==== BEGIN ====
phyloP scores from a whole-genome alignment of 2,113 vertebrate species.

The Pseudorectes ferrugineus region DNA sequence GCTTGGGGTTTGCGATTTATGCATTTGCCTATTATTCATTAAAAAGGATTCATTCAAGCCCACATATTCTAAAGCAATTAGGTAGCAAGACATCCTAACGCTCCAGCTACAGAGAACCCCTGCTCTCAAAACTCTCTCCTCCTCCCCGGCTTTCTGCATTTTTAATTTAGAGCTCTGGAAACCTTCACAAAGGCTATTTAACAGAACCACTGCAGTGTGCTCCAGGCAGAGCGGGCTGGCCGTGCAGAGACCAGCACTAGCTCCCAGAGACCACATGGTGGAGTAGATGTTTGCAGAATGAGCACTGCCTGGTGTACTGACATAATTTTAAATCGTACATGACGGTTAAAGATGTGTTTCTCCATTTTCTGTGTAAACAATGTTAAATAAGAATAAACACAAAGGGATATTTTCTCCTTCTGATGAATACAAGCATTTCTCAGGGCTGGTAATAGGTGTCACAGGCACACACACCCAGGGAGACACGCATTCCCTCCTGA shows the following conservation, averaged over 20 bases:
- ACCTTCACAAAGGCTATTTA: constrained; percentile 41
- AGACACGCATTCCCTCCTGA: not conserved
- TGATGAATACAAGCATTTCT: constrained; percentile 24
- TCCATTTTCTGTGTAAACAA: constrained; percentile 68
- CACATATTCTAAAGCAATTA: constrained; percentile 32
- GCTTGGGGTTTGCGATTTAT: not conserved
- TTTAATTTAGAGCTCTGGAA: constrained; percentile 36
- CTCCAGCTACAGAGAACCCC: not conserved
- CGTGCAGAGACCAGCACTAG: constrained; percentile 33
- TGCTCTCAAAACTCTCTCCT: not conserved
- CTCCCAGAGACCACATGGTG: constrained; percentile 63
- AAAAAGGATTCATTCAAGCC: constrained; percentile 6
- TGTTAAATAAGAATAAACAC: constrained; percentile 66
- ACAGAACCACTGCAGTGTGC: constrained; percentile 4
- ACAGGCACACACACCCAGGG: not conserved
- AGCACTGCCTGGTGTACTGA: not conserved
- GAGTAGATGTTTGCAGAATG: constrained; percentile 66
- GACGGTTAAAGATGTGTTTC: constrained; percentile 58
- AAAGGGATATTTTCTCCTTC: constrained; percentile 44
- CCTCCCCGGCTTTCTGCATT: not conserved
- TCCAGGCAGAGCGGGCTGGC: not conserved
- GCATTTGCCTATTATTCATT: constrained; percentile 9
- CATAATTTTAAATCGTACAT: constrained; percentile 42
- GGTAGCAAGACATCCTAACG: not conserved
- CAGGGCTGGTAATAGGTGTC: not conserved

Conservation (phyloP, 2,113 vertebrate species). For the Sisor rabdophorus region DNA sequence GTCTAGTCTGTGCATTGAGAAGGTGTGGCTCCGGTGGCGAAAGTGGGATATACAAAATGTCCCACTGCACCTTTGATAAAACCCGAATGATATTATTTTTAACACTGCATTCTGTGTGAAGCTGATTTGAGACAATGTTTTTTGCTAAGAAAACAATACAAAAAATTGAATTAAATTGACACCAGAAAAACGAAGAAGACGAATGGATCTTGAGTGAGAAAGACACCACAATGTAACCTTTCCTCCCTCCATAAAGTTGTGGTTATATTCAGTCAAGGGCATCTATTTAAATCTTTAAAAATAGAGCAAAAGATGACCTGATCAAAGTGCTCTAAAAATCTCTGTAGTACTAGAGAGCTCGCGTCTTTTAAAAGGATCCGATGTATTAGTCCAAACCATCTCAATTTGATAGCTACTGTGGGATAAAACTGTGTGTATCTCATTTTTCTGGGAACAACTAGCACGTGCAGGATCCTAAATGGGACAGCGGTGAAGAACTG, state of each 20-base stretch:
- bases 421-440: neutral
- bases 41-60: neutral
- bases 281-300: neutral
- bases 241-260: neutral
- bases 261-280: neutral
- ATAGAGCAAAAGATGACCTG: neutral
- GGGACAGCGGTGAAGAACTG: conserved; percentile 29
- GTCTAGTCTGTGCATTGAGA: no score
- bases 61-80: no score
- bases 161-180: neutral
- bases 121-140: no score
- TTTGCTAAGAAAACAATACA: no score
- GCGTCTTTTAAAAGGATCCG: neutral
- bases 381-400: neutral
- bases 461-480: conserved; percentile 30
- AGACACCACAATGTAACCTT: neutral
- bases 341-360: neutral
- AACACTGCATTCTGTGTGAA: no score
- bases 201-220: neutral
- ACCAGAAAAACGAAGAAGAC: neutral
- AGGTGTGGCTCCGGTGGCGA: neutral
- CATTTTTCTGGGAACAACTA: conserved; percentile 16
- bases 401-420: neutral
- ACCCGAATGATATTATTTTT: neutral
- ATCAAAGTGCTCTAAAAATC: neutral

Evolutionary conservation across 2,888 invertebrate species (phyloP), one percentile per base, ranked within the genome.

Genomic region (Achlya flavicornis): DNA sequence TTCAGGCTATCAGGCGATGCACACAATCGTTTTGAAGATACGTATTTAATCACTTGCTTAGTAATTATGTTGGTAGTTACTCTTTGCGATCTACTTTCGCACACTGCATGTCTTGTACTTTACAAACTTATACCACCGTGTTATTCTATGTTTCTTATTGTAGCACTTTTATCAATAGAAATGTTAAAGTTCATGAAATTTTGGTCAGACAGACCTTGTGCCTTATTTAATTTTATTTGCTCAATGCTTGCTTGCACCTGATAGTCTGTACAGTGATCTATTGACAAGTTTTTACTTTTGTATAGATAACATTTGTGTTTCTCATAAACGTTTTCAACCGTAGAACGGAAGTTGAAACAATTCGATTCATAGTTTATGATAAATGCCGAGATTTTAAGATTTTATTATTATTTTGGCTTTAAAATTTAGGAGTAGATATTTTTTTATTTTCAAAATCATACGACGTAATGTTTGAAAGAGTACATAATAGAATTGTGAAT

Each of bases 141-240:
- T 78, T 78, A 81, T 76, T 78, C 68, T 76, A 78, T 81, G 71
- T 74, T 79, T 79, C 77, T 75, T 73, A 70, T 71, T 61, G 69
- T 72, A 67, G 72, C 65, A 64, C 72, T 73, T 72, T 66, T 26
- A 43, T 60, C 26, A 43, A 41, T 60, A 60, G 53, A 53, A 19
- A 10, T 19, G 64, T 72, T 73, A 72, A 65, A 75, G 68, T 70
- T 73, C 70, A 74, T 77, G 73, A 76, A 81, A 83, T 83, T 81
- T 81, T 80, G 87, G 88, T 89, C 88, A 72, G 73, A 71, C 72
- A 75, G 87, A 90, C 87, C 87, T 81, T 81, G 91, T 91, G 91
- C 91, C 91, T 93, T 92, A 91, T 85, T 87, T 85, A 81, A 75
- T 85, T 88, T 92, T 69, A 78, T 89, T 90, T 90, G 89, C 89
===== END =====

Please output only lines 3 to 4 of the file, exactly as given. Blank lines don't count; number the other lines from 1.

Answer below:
- ACCTTCACAAAGGCTATTTA: constrained; percentile 41
- AGACACGCATTCCCTCCTGA: not conserved